Just to add, I always found Helen Gardner's published work to be absolutely top stuff, although I believe she could be a 'difficult' person with whom to interact.
Just to add, I always found Helen Gardner's published work to be absolutely top stuff, although I believe she could be a 'difficult' person with whom to interact.On 14 November 2012 18:21, Chokh Raj <[log in to unmask]> wrote:
The book should be with me within a week and I should be with you on it soon.And thanks, Peter, for bringing up the subject. I'll try to find what Dame Gardner said on it.Regards,CR
Chokh Raj <[log in to unmask]> wrote Wednesday, November 14, 2012 10:33 AM:
Incidentally,T.S. Eliot and the Language of Poetry (Studies in Modern Philology)By Ferenc TakacsI'd urge my library to acquire it for me, or help me access it.CR
Chokh Raj <[log in to unmask]> wrote Wednesday, November 14, 2012 9:53 AM:
But Dame Philology is our Queen still, Quick to comfort Truth-loving hearts in their mother tongue (to report On the miracles She has wrought In the U.K., the O.E.D. Takes fourteen tomes): She suffers no evil, And a statesman still, so Her grace prevent, may keep a treaty, A poor commoner arrive at The Proper Name for his cat. -- W. H. Auden, "A Short Ode to a Philologist"
P <[log in to unmask]> wrote Wed, Nov 14, 2012 9:10:12 AM:
One obvious place to start would be the homage to Dante in Little Gidding, but perhaps that is a special case because it is such direct stylistic creation, outstanding though it be. A more appropriate example is MITC which uses the Anglo-Saxon and medieval rhythms of works like Everyman. That was quite deliberate as Eliot himself said. I believe Helen Gardner remarked on it more fully somewhere.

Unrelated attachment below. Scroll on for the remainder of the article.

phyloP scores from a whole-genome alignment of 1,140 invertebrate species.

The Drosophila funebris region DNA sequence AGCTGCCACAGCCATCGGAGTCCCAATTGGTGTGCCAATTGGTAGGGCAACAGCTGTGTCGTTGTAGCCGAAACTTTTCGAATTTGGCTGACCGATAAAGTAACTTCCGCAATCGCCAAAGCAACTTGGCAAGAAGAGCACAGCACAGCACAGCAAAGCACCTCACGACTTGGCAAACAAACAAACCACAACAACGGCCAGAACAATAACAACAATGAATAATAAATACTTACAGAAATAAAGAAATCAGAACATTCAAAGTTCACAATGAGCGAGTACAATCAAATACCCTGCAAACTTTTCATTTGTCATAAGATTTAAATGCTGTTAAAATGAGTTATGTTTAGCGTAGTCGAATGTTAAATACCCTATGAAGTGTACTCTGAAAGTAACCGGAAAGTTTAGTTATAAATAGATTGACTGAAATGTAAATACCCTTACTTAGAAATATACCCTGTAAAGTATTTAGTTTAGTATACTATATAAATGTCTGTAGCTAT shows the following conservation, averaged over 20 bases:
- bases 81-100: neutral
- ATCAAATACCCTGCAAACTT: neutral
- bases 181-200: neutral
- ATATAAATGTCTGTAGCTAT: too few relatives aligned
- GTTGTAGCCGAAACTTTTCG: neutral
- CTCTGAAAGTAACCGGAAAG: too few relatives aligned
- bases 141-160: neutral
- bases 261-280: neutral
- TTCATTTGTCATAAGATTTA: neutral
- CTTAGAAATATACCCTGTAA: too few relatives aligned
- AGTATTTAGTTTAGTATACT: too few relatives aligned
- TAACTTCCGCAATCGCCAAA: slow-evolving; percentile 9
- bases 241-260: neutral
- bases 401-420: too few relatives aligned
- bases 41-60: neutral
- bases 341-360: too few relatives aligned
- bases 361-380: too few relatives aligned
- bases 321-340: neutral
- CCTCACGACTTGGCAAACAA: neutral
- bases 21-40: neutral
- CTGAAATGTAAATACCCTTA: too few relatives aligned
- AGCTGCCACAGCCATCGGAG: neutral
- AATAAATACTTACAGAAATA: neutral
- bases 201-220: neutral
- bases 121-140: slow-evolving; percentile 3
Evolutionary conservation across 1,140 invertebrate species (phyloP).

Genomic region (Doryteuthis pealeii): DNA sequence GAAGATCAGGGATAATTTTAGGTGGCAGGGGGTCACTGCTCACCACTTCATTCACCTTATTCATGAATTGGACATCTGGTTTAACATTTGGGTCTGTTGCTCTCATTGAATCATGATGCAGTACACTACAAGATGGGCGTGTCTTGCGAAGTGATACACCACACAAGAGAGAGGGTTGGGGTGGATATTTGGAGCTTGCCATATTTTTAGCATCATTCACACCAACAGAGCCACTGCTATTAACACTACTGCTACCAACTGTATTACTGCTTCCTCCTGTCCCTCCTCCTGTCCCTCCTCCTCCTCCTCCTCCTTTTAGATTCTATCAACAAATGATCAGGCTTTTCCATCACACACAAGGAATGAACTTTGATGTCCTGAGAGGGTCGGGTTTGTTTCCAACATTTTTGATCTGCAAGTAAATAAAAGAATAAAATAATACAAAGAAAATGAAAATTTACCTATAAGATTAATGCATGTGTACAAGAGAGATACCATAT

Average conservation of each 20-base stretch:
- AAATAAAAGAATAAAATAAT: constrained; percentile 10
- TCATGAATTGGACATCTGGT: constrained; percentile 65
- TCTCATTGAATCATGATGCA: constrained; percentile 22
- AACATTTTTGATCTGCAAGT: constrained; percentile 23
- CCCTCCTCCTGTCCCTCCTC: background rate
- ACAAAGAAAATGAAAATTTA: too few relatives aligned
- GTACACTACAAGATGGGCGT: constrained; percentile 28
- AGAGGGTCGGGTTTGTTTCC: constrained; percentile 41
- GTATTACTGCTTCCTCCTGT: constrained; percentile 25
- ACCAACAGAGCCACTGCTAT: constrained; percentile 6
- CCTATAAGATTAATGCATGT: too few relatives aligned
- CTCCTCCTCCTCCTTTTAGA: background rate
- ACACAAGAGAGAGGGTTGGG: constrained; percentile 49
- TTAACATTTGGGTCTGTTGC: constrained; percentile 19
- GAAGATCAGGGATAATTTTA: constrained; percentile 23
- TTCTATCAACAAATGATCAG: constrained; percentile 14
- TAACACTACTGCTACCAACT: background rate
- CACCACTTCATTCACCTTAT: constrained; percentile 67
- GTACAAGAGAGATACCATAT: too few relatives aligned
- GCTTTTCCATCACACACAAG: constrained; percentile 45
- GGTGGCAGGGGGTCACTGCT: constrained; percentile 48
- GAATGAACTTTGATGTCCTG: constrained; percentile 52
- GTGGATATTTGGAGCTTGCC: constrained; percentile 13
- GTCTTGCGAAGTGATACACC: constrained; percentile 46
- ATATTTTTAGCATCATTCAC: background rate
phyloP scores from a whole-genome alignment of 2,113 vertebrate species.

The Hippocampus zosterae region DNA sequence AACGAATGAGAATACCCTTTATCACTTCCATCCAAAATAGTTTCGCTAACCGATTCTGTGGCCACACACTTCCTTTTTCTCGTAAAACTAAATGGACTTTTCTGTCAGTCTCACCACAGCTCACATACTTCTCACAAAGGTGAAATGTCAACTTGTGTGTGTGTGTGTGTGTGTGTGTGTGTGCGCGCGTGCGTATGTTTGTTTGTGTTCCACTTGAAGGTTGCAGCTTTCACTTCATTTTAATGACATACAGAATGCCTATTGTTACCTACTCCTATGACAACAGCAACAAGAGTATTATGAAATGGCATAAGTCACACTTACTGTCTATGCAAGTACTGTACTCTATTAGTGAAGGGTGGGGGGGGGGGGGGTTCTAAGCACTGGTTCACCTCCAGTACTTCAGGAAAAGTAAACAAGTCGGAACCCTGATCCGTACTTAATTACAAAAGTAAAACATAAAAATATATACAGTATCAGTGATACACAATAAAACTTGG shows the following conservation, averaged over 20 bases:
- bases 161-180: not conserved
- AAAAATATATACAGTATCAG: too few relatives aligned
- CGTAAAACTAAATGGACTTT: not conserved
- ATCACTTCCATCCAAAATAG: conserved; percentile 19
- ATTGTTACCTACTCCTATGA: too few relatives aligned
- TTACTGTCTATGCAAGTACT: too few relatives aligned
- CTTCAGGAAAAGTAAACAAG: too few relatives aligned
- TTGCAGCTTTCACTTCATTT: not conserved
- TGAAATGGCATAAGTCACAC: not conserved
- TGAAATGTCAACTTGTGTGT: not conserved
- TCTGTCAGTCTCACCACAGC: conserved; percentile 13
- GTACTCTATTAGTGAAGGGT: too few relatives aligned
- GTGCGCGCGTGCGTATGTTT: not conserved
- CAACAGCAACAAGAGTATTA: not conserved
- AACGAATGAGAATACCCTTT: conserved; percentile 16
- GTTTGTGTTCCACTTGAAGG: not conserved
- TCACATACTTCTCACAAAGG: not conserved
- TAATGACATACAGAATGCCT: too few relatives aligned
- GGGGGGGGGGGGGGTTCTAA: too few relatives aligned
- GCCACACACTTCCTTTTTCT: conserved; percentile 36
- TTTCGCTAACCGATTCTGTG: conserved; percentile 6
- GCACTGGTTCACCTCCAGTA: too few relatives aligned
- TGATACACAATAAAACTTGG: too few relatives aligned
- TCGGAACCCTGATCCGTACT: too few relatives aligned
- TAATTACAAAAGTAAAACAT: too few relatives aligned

Chokh Raj <[log in to unmask]> wrote:
That facility and through that facility getting at the essence of things.
Thus, for instance, not merely learning Sanskrit but through it
getting at the heart of ancient Indian wisdom.
The marvel ceases not.
Peter Montgomery <[log in to unmask]> wrote Mon, Nov 12, 2012 8:35:53 AM:
Mark Twain once said, "My philological studies have satisfied me that a gifted person ought to learn English (barring spelling and pronouncing) in thirty hours, French in thirty days, and German in thirty years."
Eliot seems to have learned them all, all at once, not to mention Latin and Sanskrit.
I don't recall our having discussed Eliot's facility with language, which it seems to me to have been quite phenomenal and one of the things that makes his work so incredibly attractive. I know it is gauche on this list to say nice things about Eliot, but there it is. I've done it and I'm very glad.